Friday, January 19, 2018

Friday Non-Book-Report: Not Pushin

(This photo is a detail from my vision board from the quadrant about my fitness goals.  I chose the images because they are about yoga, and include tree pose, which is really really hard for me.  I think the photo works better than I could have known at the time I put it together for what I have to say today.)

I have a whole big pile of books that will feature in future Friday Book Reports.  If I didn’t care about finishing my notes before writing, I could write about one of them today, but I’m going to apply one of the ideas in that very same book:  not pushing.

Not pushing is hard for me.  If doing something is good, clearly doing it harder and faster and more must be better.  Maybe not.  Sometimes we need to be patient, like with a shy puppy.  We need to be present and let the puppy come to us when she is ready.  We can let the situation unfold gradually.

Or, to use a different analogy, some steps in construction take curing time.  Concrete isn’t ready right away and hurrying it causes problems.  (Does anyone remember the sign on 880?  “Stop Casting Porosity?”)  When what we are doing is worth doing well, sometimes it is worth doing slowly and with patience, respecting the materials we are working with (even, or especially, when those materials are our bodies!).

What are we doing today that could benefit from a little not-pushing?

Thursday, January 18, 2018

A little negativity can go a long way...

Most of the time, I like to focus on what we are doing right.  We all need encouragement and really, enough negative voices already exist.  But.  Sometimes it is useful to have a list of the common mistakes.  Here are a few things to avoid in our workouts:

• Choosing the wrong weight.  Sometimes we really want to use that bigger dumbbell.  The thing is, when we pick one that is too heavy, we have to use bad form to lift it, which can cause us to recruit other muscle groups, reducing the effect on the targeted muscle groups, or, worse, get injured.  When we use weights that are too light through an unfounded fear of bulking up or because we’re being lazy, we just waste our time.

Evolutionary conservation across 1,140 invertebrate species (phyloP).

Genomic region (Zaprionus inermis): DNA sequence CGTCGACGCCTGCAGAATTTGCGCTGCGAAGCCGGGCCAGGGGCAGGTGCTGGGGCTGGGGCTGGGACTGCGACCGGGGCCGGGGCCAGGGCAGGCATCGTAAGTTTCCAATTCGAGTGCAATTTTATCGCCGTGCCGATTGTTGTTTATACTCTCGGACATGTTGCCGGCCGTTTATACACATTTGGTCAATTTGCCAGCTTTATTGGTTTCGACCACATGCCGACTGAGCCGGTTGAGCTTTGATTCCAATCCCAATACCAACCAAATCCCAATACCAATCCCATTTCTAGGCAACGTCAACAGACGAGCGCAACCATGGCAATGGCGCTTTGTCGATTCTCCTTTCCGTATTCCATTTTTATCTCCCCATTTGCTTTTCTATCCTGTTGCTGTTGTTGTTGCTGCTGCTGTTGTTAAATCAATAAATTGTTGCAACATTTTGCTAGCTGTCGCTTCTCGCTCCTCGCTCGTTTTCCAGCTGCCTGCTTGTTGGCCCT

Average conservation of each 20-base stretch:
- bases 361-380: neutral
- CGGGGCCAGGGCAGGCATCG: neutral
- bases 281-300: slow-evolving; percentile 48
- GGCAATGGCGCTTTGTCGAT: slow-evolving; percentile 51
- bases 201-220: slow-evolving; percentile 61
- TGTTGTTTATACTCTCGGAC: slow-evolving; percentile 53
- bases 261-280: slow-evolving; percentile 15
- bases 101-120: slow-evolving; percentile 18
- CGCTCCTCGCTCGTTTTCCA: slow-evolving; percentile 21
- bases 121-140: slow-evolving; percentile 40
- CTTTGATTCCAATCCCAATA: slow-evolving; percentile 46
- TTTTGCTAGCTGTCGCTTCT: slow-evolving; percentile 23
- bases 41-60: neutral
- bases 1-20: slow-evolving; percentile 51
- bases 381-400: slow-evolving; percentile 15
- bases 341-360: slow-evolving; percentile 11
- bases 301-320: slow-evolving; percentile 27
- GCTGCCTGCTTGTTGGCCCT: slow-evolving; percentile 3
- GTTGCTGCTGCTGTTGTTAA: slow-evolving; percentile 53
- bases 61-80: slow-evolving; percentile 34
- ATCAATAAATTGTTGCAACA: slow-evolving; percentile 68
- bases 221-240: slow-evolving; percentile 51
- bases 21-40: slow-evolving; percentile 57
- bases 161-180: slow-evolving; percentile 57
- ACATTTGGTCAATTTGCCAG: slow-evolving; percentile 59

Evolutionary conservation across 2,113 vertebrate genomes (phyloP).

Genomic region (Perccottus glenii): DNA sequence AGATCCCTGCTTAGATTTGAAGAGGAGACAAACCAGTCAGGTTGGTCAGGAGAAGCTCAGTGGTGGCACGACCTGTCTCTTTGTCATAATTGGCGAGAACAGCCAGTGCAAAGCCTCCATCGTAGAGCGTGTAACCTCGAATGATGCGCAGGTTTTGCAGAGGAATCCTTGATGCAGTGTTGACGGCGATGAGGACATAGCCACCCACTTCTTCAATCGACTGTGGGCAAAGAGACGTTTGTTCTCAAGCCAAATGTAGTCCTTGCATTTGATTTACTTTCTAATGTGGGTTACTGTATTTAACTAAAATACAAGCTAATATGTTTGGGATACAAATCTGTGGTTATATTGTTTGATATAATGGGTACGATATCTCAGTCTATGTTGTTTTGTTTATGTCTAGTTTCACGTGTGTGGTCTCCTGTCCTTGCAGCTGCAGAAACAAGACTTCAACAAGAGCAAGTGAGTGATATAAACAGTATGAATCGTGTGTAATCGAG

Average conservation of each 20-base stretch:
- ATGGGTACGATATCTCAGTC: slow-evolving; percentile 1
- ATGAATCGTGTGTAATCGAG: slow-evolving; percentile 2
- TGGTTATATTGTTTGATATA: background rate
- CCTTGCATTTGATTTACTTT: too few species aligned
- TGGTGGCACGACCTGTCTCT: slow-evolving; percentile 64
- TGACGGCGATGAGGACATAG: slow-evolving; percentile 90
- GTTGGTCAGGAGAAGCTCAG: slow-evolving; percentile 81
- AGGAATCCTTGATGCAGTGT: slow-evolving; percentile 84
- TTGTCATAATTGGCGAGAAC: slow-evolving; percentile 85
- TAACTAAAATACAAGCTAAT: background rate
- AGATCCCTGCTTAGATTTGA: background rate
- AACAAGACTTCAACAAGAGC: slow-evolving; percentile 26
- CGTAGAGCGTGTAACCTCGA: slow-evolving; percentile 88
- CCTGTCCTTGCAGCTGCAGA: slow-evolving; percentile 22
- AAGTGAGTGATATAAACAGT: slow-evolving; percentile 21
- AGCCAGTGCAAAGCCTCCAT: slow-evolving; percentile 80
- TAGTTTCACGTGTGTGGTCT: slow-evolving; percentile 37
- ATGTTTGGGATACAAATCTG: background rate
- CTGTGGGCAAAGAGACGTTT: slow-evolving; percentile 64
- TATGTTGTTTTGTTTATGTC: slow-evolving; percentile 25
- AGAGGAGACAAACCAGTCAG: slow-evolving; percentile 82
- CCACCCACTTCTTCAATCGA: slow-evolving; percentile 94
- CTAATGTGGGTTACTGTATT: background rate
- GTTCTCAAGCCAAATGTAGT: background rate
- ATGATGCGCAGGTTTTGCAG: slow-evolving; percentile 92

• Always doing the same thing.  Our bodies get bored.  Yes, it is nice to go to the gym and zone out and get it over with, but the point is to improve.  Autopilot is not the road to excellence.  If we’ve been doing the same workout for more than six weeks, we need a change.  Switch from machines to free weights.  Swap the treadmill for the bike.  Go hiking.  Change is good.

• Using bad form.  I know it isn’t fun to be picky.  It’s even less fun to mess up knees or tear a rotator cuff.  Paying attention to the joints and keeping them properly aligned saves a world of pain and suffering.  Yes, it may mean that we have to use a smaller weight (see that first item, above) when we do the exercise correctly, but we will get real gains, not fake ones.

• Skipping the stretch.  We have lots of reasons not to stretch.  It’s not like it takes a lot of time, so we can always do it later.  We’re in a rush.  It can’t possibly be that useful because it feels good, and isn’t gym stuff all supposed to be horrible?  Here’s the thing:  strength is pointless without range of motion.  We all get less flexible as we get older, and we are all getting older.  Let’s not doom ourselves to having someone else tie our shoes for us.

Wednesday, January 17, 2018

The quality of form avoids strain... (sorry, Mr. Shakespeare...)

We’ve made it a couple of weeks into the new year.  I hope we are all persisting in building our new habits or continuing to work our previous good habits.

At first, when we start working out, the very most important thing is to show up.  What we do and how we do it are far less crucial than just getting it done.  Of course, that’s just the beginning.

Once we are used to doing the work, we have to start paying attention to the quality of that work.  There are good reasons for this, including not getting injured and using time effectively.  Something will certainly happen if we wave weights around at random, but it may not be what we actually want.  Paying attention to where our joints are, which muscles are working, and where the challenging bits are can make our workouts safer and our bodies stronger and cuter.

We can do this.